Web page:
_________________________________________________________________

HARC 0248-Gold, Sex, and Death at the Museum

Instructor: Laursen

Cours Schedule: TR 11:00-12:15

CRN: 91865

Description
Most visitors to museums notice the architecture, carefully chosen collections, and meticulously curated special exhibitions. However, behind this façade is a busy network of museum professionals coordinating every aspect of the institution’s life. Through readings and guest lectures, we will explore how directors, curators, and staff navigate the challenges facing the modern museum, such as establishing acquisitions policies in an increasingly uncertain art market, defining ethical standards for conservation, and addressing audiences with ever-changing needs. Speakers such as a curator, art critic, and conservator will contribute to our discussion, and attendance at a series of public talks is required.
___________________________________

HARC 0251: Court, Castle, and Cathedral: The Gothic World

Instructor: Garrison

Course schedule: TR 3:00-4:15

CRN: 92317

Description
In this class, we will consider closely the major architectural and artistic monuments of the Gothic period in Western Europe, using them as a point of departure in a larger consideration of the artistic culture of this time. In looking at Gothic art and architecture, the class will ask some of the following questions: How were buildings embedded in the promotion of distinct political programs? How did liturgical considerations determine the shapes of buildings and sites? How are we to understand the myriad representations of the “other" and their defining nature according to gender, class, religion, and ethnicity? In what ways were medieval Europeans connected to the world around them? How can we characterize the visual and intellectual culture of "courtly love" and the possibilities for imaginative play? What are the visionary strategies that artists of all types used to transport viewers to another world?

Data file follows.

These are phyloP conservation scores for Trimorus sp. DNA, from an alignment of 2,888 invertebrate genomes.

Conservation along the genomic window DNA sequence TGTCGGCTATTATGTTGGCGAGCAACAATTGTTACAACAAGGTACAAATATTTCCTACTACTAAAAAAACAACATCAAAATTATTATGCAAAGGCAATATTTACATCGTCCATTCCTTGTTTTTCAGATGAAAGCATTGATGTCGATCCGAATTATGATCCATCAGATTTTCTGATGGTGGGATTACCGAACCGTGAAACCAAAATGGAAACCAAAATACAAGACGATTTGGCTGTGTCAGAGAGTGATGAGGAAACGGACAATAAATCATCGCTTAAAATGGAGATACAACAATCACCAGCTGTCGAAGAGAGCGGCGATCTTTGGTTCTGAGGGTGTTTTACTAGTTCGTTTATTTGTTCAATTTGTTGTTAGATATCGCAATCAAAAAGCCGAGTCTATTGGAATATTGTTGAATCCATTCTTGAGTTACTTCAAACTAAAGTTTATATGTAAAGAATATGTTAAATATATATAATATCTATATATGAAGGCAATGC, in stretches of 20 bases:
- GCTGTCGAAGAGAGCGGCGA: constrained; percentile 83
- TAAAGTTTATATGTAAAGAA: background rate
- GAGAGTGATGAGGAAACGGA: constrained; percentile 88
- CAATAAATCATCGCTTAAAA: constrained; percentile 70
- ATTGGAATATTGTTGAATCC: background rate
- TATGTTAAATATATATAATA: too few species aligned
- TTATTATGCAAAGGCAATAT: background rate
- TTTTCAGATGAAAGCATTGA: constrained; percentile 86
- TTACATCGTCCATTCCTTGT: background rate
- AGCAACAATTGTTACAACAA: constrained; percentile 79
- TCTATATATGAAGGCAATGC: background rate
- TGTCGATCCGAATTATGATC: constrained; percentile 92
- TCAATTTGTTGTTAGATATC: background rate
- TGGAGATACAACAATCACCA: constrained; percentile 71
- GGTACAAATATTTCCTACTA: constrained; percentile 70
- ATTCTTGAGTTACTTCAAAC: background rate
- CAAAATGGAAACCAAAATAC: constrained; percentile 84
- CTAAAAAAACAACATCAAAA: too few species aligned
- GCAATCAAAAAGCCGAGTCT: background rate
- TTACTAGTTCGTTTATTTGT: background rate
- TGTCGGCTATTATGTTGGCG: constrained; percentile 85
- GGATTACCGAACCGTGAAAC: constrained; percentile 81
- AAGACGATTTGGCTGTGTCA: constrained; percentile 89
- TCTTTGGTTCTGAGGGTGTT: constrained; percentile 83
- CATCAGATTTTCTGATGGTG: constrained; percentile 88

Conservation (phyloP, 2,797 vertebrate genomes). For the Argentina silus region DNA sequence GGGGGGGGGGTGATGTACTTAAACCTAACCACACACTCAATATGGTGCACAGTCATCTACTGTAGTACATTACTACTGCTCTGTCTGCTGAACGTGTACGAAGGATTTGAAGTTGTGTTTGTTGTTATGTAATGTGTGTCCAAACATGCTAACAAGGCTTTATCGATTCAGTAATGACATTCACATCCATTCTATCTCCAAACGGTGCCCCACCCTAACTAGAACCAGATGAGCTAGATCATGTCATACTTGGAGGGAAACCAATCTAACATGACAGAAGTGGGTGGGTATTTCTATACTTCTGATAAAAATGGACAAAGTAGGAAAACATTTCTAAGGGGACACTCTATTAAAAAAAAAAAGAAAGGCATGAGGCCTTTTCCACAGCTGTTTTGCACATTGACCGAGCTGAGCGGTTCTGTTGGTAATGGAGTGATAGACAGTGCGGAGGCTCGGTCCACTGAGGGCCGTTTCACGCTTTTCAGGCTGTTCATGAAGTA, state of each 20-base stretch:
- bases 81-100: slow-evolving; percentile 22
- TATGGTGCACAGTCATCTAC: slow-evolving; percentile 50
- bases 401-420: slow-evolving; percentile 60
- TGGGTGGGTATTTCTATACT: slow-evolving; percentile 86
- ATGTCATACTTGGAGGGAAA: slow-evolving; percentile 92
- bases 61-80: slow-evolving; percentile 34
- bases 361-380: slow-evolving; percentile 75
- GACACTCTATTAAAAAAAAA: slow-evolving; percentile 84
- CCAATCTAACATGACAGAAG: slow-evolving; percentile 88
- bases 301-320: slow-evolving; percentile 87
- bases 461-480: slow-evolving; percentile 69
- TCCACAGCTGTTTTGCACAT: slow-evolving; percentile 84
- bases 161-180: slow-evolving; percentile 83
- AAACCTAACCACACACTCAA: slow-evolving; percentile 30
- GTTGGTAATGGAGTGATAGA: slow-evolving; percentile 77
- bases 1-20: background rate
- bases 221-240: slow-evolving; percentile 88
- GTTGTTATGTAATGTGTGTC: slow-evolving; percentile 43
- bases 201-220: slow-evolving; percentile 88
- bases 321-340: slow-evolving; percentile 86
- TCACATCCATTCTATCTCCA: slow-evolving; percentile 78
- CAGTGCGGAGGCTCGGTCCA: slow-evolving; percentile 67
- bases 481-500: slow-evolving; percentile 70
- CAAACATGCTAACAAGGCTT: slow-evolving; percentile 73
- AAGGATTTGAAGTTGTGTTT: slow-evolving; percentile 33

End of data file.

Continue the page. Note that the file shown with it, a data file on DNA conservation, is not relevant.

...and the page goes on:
___________________________________________________________________

HEBM 0101--Introduction to Modern Hebrew

Instructor: Alasiri

Course Schedule
Lecture: TR 8:00-9:15
Drill: MWF 10:10-11:15

CRN: 90950

Description
In this course students will become acquainted with the basic grammatical and formal concepts necessary for the comprehension of the Modern Hebrew language. We will focus on the fundamentals of reading, writing, listening, and speaking, with a particular emphasis placed on the acquisition of conversational ability. We will also make use of audiovisual, situational, and cultural exercises, and give attention to the elements of Classical form and style that provided a foundation for Modern Hebrew, which was revived as a vernacular in the late 19th century. No previous knowledge of Hebrew is required. 6 hrs. LNG

_______________________________________________

HEBM/RELI 0269-Rites and Rituals in Israeli Society

Instructor: Gazit

Course Schedule: TR 11:00-12:15

CRN: 92627

Description